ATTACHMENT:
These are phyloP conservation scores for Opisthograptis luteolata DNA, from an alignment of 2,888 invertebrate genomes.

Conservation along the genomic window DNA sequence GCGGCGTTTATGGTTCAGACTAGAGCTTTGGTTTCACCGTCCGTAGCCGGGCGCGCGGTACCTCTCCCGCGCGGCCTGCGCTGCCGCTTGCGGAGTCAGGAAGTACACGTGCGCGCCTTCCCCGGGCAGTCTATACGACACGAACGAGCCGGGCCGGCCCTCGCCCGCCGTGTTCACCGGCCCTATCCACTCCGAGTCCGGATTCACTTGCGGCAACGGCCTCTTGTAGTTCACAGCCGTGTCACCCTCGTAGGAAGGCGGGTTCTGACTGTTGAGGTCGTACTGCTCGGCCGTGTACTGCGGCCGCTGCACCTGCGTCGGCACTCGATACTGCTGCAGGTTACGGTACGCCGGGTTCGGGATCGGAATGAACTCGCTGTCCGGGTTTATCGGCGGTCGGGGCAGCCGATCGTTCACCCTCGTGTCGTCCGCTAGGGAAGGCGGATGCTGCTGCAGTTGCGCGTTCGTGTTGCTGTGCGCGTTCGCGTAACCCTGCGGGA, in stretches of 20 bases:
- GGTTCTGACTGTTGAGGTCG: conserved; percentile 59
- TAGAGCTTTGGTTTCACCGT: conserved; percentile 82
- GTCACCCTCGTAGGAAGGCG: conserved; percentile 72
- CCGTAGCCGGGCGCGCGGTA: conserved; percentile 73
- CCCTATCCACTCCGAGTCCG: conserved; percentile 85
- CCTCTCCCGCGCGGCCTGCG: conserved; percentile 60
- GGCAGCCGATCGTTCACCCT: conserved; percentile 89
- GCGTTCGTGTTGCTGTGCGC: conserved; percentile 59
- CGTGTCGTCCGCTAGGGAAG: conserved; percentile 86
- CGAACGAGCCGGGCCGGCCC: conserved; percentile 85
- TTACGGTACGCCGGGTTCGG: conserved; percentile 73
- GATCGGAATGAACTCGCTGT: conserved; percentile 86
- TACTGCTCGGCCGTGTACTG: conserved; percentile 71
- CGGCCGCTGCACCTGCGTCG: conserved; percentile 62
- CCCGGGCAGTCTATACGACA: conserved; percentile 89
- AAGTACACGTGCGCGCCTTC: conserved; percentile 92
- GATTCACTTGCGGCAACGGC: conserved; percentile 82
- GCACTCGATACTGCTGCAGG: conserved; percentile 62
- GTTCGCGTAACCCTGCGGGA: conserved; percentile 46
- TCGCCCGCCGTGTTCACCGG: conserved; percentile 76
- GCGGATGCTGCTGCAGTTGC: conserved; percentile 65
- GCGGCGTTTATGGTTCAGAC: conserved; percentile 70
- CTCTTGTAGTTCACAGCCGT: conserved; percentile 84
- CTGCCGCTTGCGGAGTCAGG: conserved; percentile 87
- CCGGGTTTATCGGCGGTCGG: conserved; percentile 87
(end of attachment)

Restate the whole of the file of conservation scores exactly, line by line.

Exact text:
These are phyloP conservation scores for Opisthograptis luteolata DNA, from an alignment of 2,888 invertebrate genomes.

Conservation along the genomic window DNA sequence GCGGCGTTTATGGTTCAGACTAGAGCTTTGGTTTCACCGTCCGTAGCCGGGCGCGCGGTACCTCTCCCGCGCGGCCTGCGCTGCCGCTTGCGGAGTCAGGAAGTACACGTGCGCGCCTTCCCCGGGCAGTCTATACGACACGAACGAGCCGGGCCGGCCCTCGCCCGCCGTGTTCACCGGCCCTATCCACTCCGAGTCCGGATTCACTTGCGGCAACGGCCTCTTGTAGTTCACAGCCGTGTCACCCTCGTAGGAAGGCGGGTTCTGACTGTTGAGGTCGTACTGCTCGGCCGTGTACTGCGGCCGCTGCACCTGCGTCGGCACTCGATACTGCTGCAGGTTACGGTACGCCGGGTTCGGGATCGGAATGAACTCGCTGTCCGGGTTTATCGGCGGTCGGGGCAGCCGATCGTTCACCCTCGTGTCGTCCGCTAGGGAAGGCGGATGCTGCTGCAGTTGCGCGTTCGTGTTGCTGTGCGCGTTCGCGTAACCCTGCGGGA, in stretches of 20 bases:
- GGTTCTGACTGTTGAGGTCG: conserved; percentile 59
- TAGAGCTTTGGTTTCACCGT: conserved; percentile 82
- GTCACCCTCGTAGGAAGGCG: conserved; percentile 72
- CCGTAGCCGGGCGCGCGGTA: conserved; percentile 73
- CCCTATCCACTCCGAGTCCG: conserved; percentile 85
- CCTCTCCCGCGCGGCCTGCG: conserved; percentile 60
- GGCAGCCGATCGTTCACCCT: conserved; percentile 89
- GCGTTCGTGTTGCTGTGCGC: conserved; percentile 59
- CGTGTCGTCCGCTAGGGAAG: conserved; percentile 86
- CGAACGAGCCGGGCCGGCCC: conserved; percentile 85
- TTACGGTACGCCGGGTTCGG: conserved; percentile 73
- GATCGGAATGAACTCGCTGT: conserved; percentile 86
- TACTGCTCGGCCGTGTACTG: conserved; percentile 71
- CGGCCGCTGCACCTGCGTCG: conserved; percentile 62
- CCCGGGCAGTCTATACGACA: conserved; percentile 89
- AAGTACACGTGCGCGCCTTC: conserved; percentile 92
- GATTCACTTGCGGCAACGGC: conserved; percentile 82
- GCACTCGATACTGCTGCAGG: conserved; percentile 62
- GTTCGCGTAACCCTGCGGGA: conserved; percentile 46
- TCGCCCGCCGTGTTCACCGG: conserved; percentile 76
- GCGGATGCTGCTGCAGTTGC: conserved; percentile 65
- GCGGCGTTTATGGTTCAGAC: conserved; percentile 70
- CTCTTGTAGTTCACAGCCGT: conserved; percentile 84
- CTGCCGCTTGCGGAGTCAGG: conserved; percentile 87
- CCGGGTTTATCGGCGGTCGG: conserved; percentile 87